Some months ago I was on a train, headed from Washington D.C. to central Florida. I like traveling by train. Or at least, I find I am more likely to enjoy a train ride than I am to enjoy the cattle call cluster of a mess that commercial air travel has become. What I never expected however was an evening of thoroughly satisfying conversation that included an excellent book recommendation. I guess sometimes, you get more than you pay for.
My table mates at dinner were an older couple on their way to catch a cruise ship in south Florida. As we rolled through Virginia, the husband, a large, jovial man with a gift for conversation and a zest for life, matched me story for story. Retired now, he related that when he was a working stiff, he’d been a doctor. An anesthesiologist in fact. I found this ironic. How was it possible such an excellent conversationalist could have made his living by putting people to sleep?
The world is full of oddities. Thank goodness we stumble upon them from time to time.
During dinner, when the subject of books came up, as it invariably does, his smile brightened up to an even higher wattage than he’d shown to that point, exclaiming that his niece had just published a book that he was quite proud of. He said it was good. Funny, perceptive, and well worth reading. Yet he admitted with some slight embarrassment that he wouldn’t say the title out loud. Instead, he fumbled for his phone, tapped away for several seconds, then showed me the screen. On that little Chinese built glass panel was the cover of Amy Alkon’s masterwork, Good Manners for Nice People who Sometimes Say F*CK.
The conversation continued, dinner was consumed, drinks were had, and eventually we all trailed off to our rooms for a rocking and rolling good night’s sleep on a train headed deep into the southern United States. To this day I have not seen my dinner companions again. That’s a shame, too. I liked them.
The book title that was too embarrassing to say out loud, stuck with me. I’d seen it on the rack at my local bookstore. I saw it on Amazon. Although I’d never heard of Amy Alkon before, her book nudged at my thoughts, encouraging me to pick it up, flip through its pages, and benefit from the wisdom and wit that might be hiding within. Finally, with a long road trip on my horizon, I did it. I bought the audio-book version because it fit nicely onto my iPad, and because I could listen to the soft, comforting female voice relating the tale even when I was far from any of the women who are so central to my life.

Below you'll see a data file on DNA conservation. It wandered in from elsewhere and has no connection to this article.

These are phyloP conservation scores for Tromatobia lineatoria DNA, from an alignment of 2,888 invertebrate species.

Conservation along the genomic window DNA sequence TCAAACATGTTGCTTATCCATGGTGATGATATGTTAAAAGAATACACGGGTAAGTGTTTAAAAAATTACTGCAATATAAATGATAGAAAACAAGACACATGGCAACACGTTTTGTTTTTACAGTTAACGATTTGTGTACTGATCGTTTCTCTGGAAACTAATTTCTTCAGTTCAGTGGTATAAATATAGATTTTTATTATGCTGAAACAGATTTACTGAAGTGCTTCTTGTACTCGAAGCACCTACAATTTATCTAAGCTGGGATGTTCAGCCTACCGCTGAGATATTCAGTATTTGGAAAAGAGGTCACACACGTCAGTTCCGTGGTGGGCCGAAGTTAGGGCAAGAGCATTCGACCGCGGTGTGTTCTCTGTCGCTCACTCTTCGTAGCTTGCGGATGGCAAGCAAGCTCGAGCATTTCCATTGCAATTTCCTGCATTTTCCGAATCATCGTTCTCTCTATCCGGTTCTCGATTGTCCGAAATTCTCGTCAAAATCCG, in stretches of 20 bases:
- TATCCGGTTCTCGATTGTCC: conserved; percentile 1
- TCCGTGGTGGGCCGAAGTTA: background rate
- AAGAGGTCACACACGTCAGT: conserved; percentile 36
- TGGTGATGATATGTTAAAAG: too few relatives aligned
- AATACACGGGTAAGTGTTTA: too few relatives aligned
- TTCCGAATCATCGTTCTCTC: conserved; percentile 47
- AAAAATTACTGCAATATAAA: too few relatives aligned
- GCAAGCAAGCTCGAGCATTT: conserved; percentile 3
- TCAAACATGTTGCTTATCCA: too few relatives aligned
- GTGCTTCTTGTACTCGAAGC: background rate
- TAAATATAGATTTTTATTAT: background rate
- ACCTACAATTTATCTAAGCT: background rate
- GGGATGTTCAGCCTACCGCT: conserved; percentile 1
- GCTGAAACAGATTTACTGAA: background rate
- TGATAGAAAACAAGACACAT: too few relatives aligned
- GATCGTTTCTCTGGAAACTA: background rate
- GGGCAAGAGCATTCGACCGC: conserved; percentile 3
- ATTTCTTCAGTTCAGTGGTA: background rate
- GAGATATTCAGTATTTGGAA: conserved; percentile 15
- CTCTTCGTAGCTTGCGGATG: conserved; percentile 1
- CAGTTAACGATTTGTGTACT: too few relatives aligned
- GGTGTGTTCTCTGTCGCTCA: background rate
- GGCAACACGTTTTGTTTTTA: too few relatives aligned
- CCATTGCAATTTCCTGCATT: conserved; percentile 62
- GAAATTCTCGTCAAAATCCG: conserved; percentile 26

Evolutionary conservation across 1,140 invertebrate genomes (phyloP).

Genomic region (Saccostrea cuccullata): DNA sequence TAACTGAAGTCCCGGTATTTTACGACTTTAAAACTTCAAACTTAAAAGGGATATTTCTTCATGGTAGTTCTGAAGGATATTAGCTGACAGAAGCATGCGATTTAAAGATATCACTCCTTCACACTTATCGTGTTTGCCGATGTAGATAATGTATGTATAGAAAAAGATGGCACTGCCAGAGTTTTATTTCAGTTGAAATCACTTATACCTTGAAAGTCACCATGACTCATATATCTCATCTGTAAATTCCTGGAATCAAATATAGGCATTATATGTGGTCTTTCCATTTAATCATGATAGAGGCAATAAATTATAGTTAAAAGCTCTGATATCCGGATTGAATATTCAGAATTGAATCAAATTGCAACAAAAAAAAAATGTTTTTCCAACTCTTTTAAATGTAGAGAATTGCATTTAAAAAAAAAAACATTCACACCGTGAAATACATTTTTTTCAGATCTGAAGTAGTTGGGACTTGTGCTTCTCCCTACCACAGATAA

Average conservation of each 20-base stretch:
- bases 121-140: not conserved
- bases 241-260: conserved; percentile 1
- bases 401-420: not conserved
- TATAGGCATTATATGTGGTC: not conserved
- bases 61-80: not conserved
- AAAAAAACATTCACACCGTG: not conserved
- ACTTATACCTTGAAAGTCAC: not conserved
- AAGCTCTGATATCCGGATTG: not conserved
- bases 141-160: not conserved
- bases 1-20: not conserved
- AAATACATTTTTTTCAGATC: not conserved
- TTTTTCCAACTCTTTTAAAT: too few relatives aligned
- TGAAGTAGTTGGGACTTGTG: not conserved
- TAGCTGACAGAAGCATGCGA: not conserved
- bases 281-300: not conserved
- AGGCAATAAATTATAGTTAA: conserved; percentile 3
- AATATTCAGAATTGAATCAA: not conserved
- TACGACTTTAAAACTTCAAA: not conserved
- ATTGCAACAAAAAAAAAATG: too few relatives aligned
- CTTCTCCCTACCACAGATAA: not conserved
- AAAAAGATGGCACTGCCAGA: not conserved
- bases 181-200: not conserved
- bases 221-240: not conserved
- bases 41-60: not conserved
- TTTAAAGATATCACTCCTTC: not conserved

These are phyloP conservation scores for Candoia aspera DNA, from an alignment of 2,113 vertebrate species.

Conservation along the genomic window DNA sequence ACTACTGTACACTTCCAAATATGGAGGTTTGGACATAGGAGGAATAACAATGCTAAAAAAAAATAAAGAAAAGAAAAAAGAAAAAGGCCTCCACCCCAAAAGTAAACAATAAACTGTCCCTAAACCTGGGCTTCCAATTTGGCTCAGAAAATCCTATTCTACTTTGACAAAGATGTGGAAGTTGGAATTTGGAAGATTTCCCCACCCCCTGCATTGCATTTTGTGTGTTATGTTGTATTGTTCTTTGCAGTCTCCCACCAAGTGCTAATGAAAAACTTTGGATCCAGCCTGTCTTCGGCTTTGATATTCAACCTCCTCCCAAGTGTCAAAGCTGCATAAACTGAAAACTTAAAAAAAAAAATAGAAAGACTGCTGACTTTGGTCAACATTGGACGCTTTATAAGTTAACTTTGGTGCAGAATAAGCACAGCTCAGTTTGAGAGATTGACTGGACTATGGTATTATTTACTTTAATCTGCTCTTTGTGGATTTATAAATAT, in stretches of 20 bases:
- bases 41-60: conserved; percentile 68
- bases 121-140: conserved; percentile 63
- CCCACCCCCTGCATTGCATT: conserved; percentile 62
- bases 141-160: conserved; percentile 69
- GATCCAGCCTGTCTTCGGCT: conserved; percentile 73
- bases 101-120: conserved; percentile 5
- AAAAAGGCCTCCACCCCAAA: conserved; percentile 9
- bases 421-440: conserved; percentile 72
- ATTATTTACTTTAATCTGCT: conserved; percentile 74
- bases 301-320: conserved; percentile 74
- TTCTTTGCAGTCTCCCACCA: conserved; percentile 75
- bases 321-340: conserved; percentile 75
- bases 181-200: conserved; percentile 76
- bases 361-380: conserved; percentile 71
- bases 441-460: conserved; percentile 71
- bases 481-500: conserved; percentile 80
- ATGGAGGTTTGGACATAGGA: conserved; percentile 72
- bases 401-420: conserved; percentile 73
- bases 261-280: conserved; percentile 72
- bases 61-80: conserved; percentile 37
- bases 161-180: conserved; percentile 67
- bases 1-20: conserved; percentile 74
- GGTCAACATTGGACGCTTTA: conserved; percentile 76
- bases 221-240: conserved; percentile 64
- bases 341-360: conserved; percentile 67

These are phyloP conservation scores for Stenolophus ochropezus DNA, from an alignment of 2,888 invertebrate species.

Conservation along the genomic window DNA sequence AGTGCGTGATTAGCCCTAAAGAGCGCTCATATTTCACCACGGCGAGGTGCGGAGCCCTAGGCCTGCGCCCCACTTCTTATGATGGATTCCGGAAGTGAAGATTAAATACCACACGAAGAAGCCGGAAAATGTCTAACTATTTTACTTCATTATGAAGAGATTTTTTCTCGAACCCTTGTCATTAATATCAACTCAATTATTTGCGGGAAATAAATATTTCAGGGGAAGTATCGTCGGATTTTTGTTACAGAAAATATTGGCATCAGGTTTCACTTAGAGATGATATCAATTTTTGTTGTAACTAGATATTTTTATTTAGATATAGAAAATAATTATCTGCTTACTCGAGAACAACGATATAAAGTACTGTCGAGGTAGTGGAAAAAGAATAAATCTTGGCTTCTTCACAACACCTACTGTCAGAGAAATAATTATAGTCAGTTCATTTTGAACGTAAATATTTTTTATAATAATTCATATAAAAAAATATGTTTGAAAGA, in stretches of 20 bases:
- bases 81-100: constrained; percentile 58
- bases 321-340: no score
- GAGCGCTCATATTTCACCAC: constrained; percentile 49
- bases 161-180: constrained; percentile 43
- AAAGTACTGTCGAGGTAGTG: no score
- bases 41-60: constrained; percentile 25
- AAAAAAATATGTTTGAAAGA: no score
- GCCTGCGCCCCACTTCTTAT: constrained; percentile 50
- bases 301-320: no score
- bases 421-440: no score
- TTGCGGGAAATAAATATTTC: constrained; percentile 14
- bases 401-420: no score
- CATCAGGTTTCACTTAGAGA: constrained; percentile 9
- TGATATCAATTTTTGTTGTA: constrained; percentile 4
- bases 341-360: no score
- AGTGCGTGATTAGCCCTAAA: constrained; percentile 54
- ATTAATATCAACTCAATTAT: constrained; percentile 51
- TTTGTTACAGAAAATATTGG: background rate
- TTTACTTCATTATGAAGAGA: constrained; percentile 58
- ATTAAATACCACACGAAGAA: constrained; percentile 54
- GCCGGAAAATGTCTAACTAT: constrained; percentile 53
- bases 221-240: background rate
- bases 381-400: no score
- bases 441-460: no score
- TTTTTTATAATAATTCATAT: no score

Don’t judge me.
Let me synopsize my review into one clear, concise sentence. Amy Alkon can tell one hell of a good story, and she does just that in, Good Manners for Nice People who Sometimes Say F*CK.
Buy it. Read it. Or listen to it. I don’t care. Just make sure the words in that book find a way into your cranium where they can wash around in your brain pan providing context and insight and humor that you can actually make use of. She’s brilliant, if not a little tightly wound at times. But who could blame her? Life is a challenge made only more challenging by rude people who surround us on all sides, at all times of the day, at home, at work, at social gatherings. Damn, they even reach out and annoy us with their phones.
Amy’s stories cover all those scenarios and so much more.
This woman has put together an excellent piece of work that’s perfect for our times. Have you ever had a neighbor who habitually makes too much noise late into the night? Have you ever had a glass of wine spilled down your front at the beginning of a major social event? Has Marlon Brando ever prank called you or shown up late for a scheduled appointment? Well, other than that last example, which has indeed happened to Ms. Alkon, we all deal with doofuses who ruin our sleep, stain our clothes, assault our senses, and sideswipe our car. Thankfully, we have Amy’s book to help guide us during the more demanding moments of our lives. Sure, she may doggedly track down some international losers who dumped trash on her street then beat feet out of the area, but she hasn’t stabbed anyone, or shot anyone, or jabbed anyone in the nose as far as I know. Not even when they really, seriously deserved at least one of those options to be delivered to them with great haste. Yet she does tend to get satisfaction to some degree, which is a lot better than I can say for myself most of the time.
I am old enough and comfortable enough in my own skin to admit that I am an imperfect man. I have been consistently so since the days when I made the transition from my time as an imperfect boy. That being said, I think I may be a slightly less imperfect individual thanks to the beneficial insights and stellar advice of Amy Alkon, her extraordinarily unusual book of manners, and her uncle, who I would be happy to share dinner with again.